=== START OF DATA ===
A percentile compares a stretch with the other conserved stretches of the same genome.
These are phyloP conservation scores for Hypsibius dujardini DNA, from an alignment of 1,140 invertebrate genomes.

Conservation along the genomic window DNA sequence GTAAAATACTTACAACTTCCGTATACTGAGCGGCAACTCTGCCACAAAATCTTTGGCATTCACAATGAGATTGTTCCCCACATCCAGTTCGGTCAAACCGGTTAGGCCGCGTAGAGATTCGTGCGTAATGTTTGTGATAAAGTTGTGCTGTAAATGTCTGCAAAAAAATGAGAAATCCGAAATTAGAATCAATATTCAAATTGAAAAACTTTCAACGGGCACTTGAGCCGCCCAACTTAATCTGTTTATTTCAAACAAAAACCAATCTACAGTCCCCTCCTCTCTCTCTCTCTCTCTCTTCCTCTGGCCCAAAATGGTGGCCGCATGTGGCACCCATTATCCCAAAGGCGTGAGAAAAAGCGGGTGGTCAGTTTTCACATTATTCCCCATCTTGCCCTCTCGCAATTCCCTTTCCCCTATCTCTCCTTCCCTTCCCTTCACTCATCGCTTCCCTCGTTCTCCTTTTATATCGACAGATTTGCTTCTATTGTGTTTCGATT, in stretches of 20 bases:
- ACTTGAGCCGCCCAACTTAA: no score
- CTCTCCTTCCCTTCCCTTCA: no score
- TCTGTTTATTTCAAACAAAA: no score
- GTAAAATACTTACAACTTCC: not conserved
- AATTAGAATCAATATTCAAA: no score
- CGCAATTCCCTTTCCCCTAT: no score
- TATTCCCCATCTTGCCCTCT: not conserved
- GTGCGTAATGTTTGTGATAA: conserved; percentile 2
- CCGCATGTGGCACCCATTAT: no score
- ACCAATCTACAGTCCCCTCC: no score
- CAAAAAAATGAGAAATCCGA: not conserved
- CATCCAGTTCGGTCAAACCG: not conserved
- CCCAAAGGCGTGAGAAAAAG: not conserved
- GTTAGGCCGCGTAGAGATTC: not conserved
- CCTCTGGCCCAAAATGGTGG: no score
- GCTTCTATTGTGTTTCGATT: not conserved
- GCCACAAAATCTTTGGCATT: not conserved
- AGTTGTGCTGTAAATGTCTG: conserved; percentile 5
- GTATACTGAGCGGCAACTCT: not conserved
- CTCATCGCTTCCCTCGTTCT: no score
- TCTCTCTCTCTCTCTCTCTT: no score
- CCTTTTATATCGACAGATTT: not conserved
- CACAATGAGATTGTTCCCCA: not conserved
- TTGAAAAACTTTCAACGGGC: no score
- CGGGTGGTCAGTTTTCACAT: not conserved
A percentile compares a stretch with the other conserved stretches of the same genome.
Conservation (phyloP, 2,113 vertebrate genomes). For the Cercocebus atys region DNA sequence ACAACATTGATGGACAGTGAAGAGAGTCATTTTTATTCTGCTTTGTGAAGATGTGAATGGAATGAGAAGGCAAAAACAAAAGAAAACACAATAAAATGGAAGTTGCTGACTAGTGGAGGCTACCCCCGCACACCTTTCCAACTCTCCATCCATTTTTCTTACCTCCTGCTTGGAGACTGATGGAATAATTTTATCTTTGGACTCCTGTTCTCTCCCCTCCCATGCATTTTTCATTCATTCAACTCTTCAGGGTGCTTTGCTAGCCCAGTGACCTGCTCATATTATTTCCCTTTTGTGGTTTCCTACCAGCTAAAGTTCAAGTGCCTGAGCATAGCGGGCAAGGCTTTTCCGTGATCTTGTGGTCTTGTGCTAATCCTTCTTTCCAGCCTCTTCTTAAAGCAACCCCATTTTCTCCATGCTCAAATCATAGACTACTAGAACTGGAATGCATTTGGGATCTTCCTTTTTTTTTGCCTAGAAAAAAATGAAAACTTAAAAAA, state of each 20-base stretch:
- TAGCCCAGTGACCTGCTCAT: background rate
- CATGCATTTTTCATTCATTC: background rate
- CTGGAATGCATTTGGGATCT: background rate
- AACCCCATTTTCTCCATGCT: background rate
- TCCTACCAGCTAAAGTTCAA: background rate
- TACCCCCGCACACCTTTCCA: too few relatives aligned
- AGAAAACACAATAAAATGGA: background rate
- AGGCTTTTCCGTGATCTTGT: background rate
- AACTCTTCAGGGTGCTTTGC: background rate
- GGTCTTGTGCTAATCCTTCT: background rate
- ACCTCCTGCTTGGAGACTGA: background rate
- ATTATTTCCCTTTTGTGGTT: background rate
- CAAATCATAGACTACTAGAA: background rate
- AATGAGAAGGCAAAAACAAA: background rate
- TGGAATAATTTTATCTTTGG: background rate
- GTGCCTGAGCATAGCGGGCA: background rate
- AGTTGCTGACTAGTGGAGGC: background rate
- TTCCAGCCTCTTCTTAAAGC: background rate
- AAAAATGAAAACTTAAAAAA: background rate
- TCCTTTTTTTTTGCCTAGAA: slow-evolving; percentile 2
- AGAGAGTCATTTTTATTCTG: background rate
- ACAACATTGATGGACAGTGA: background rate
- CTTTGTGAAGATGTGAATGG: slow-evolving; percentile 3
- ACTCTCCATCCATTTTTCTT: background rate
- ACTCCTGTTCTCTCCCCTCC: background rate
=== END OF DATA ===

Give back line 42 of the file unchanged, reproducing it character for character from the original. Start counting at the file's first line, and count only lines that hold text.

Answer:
- ATTATTTCCCTTTTGTGGTT: background rate